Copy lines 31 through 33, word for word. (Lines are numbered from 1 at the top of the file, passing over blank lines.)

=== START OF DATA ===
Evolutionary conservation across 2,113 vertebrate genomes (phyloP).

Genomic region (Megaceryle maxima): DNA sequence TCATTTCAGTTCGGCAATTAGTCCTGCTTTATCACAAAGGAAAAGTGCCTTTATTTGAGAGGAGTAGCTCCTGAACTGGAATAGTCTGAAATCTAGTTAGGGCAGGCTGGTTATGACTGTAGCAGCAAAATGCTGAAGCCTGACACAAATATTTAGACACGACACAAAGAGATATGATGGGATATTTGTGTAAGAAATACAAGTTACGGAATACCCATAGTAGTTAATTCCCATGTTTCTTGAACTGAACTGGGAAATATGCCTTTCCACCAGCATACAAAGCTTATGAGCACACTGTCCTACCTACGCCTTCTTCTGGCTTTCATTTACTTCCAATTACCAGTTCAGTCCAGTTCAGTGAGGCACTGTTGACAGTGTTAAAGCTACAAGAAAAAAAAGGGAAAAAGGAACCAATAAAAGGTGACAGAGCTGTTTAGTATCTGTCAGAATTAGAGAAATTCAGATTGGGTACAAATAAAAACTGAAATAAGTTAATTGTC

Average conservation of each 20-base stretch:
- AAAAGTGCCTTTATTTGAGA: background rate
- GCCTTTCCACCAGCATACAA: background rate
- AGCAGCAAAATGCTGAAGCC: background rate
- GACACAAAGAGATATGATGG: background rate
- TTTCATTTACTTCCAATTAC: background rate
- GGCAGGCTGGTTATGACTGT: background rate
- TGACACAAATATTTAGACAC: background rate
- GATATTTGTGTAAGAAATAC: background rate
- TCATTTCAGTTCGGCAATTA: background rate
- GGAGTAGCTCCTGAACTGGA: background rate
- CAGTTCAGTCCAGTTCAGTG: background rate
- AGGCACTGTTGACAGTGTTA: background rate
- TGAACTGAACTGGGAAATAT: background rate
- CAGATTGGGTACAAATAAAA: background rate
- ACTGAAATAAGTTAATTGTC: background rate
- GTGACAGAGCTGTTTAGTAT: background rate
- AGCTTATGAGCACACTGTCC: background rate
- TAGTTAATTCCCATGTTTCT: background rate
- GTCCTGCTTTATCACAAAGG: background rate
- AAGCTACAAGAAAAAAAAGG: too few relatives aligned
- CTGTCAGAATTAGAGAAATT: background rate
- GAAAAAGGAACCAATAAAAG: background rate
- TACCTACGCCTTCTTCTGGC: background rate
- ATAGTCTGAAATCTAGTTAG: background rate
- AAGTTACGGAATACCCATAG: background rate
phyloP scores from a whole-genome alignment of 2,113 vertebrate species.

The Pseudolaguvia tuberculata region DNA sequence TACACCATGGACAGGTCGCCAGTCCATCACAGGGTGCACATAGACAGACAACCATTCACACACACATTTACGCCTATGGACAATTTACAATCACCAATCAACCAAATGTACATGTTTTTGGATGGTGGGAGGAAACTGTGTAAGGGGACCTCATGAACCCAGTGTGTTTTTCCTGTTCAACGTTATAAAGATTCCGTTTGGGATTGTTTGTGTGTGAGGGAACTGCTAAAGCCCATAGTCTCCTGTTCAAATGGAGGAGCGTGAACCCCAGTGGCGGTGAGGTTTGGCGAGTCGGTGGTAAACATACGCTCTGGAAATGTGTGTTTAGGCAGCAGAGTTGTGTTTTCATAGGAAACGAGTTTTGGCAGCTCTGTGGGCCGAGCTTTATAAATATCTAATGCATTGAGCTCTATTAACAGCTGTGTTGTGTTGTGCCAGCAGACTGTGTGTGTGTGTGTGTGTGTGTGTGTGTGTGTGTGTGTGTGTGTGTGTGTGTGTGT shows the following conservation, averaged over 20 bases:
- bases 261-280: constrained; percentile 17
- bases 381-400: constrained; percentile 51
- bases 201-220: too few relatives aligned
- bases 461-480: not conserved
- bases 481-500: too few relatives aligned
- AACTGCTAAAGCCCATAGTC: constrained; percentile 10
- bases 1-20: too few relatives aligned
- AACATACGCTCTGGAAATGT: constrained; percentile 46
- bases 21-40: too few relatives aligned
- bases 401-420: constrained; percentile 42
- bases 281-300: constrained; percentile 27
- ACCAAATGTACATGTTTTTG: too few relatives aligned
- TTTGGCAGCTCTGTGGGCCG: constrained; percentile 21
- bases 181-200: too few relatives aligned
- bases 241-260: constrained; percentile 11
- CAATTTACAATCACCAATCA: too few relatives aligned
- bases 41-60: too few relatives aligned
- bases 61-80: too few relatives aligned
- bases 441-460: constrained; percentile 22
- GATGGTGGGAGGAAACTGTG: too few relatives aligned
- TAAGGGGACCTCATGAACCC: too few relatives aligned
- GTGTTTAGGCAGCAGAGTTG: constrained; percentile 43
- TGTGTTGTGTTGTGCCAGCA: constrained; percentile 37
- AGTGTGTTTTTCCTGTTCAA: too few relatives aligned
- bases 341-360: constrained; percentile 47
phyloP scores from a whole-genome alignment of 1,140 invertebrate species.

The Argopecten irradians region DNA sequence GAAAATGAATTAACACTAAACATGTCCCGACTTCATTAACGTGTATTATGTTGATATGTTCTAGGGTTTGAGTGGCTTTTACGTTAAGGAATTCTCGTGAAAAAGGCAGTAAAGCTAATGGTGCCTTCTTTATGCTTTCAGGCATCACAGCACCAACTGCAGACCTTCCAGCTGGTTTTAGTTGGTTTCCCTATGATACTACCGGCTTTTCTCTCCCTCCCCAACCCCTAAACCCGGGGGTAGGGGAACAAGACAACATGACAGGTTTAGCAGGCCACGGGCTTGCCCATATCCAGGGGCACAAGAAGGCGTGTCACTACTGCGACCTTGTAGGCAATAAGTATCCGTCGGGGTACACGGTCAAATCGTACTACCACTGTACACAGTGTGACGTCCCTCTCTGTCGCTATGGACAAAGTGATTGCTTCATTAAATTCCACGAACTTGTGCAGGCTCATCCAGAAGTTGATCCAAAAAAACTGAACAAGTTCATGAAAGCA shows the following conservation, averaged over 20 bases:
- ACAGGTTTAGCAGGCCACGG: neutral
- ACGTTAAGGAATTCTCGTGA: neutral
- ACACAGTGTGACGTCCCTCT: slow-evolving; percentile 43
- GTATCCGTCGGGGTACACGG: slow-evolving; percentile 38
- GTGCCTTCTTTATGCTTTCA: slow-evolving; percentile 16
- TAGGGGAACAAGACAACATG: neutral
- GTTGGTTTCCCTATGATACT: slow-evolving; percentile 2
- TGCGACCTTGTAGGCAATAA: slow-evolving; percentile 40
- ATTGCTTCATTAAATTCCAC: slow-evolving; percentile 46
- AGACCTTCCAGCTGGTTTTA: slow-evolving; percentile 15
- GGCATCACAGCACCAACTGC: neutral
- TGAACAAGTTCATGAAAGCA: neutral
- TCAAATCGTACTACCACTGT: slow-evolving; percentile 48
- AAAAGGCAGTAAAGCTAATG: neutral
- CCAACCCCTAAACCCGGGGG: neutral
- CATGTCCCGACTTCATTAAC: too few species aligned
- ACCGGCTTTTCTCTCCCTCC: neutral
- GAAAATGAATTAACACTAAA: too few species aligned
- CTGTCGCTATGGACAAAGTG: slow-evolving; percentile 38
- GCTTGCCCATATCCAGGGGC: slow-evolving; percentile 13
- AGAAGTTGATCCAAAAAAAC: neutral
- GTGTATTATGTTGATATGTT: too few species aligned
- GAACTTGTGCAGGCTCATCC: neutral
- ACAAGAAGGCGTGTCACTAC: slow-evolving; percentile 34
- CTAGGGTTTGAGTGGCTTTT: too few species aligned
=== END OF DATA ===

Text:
- bases 261-280: constrained; percentile 17
- bases 381-400: constrained; percentile 51
- bases 201-220: too few relatives aligned